Legend has it that wine was invented 8,000 years ago in Georgia, a small country which still produces over 100 million bottles of beautiful wine varieties every year. Whilst immersing ourselves in this important part of the country’s heritage, we felt it necessary to soak up the potent grape juice with some of Georgia’s delicious array of culinary specialities and these are some of our favourites.
We lost count of the Khachapuri we consumed throughout the country owing to their availability everywhere, low cost and variety. Predominantly pastry based, these hefty parcels were sufficient for a lunch or dinner snack and sold on every street in many small bakeries producing them fresh from the oven. Triangles, squares, slices, circles stuffed with melted cheese, ham, garlic mushrooms, potato, salty panir, onion… whichever you point to and pick it’s a snack lottery with a win every time. Adjaruli Khachapuri from Adjara region is a particular speciality, the pie is shaped like a boat and brimming with hot melted cheese and butter swimming round a warm, runny egg.
Khinkali are the ubiquitous Georgian dumplings, the filling stuffed raw and cooked so all the piping hot juices stay inside, to be politely sucked out on the first bite. The tough, twisted top is purely for practical reasons and traditionally discarded on the plate (although then you can’t ignore how many you’ve devoured in one sitting). Filled with mixed beef and pork mince with onions and garlic, but also sometimes stuffed with herby mushrooms, cheese or potato, these delicious dough finger-foods are cheap and cheerful eats sold everywhere.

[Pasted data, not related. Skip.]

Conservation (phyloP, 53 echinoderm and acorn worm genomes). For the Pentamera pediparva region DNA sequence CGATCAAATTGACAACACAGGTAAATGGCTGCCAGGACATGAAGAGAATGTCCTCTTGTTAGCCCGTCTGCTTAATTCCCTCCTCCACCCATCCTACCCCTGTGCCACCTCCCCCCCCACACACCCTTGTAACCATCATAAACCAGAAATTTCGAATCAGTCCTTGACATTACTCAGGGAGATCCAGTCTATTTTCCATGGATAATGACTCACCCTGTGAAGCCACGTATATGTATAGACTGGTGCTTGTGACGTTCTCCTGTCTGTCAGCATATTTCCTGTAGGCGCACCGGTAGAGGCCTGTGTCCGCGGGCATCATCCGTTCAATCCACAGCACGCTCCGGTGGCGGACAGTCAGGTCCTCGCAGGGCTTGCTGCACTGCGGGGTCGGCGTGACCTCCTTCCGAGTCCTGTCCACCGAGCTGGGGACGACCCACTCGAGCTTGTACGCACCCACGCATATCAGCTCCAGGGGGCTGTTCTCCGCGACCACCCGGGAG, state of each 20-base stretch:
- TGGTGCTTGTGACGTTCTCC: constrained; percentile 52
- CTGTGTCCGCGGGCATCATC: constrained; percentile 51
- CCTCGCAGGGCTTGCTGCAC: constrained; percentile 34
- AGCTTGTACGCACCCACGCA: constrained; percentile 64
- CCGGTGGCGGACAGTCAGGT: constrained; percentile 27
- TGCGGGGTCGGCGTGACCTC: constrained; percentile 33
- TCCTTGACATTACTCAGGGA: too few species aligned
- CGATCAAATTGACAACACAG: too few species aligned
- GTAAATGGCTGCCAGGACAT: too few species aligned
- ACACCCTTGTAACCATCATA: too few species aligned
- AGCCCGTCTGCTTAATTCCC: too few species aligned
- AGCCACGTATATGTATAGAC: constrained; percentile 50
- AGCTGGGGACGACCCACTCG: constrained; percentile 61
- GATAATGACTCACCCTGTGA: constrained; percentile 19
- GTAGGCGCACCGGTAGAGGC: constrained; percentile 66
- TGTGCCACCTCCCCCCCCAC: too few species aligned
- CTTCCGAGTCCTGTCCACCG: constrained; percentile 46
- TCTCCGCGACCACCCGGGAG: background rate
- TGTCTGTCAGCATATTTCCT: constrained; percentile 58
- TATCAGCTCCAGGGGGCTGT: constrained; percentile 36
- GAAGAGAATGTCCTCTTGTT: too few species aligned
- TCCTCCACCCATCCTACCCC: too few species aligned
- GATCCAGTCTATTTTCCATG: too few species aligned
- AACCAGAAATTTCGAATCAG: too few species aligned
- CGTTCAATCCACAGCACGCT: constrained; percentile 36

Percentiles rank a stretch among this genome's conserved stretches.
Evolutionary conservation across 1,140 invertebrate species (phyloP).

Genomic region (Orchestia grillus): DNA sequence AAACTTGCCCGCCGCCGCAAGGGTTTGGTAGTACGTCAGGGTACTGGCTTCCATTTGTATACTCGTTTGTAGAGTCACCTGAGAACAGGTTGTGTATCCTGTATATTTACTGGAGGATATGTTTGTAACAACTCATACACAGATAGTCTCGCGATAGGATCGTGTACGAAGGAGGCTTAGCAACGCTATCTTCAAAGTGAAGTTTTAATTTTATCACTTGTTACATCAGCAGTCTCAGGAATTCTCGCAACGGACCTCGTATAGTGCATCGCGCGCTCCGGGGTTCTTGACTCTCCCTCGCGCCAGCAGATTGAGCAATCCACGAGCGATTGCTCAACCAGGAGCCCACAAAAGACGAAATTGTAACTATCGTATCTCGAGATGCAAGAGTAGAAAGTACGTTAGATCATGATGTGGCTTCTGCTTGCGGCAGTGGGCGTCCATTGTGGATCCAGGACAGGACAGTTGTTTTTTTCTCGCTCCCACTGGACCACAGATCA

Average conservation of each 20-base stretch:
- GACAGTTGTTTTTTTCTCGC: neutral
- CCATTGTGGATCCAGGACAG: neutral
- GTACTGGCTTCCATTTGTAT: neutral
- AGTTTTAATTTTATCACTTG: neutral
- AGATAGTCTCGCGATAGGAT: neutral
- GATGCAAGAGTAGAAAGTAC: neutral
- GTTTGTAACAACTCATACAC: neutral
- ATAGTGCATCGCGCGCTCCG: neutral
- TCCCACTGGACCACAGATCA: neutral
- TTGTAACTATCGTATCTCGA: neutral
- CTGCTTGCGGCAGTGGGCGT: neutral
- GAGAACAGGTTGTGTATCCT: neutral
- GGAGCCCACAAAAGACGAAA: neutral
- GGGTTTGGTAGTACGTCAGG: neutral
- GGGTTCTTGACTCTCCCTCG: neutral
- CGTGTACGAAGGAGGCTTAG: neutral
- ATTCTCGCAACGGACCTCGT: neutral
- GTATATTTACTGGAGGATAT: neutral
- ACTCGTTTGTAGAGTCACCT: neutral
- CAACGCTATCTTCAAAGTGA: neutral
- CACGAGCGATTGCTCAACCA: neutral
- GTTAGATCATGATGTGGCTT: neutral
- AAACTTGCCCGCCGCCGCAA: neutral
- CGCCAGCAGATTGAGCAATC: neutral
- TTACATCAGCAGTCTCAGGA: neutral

For a slightly more refined appetizer, my favourite was Badridzhani Nigvsit, delicious slices of lightly fried aubergine topped with a rough, garlicky walnut sauce and decorated with pomegranate seeds.
And for something sweet? Churchkhela is definitely unique to this region and looks more like a slightly mouldy, lumpy sausage than a syrupy delicacy. These odd-looking sweet snacks are a string of softened walnuts dipped in a thick, fragrant red or white grape juice and flour mixture, sometimes with honey. After the initial acceptance of such a novel taste and texture combination, chewing a Churchkela is actually very pleasurable and weirdly addictive.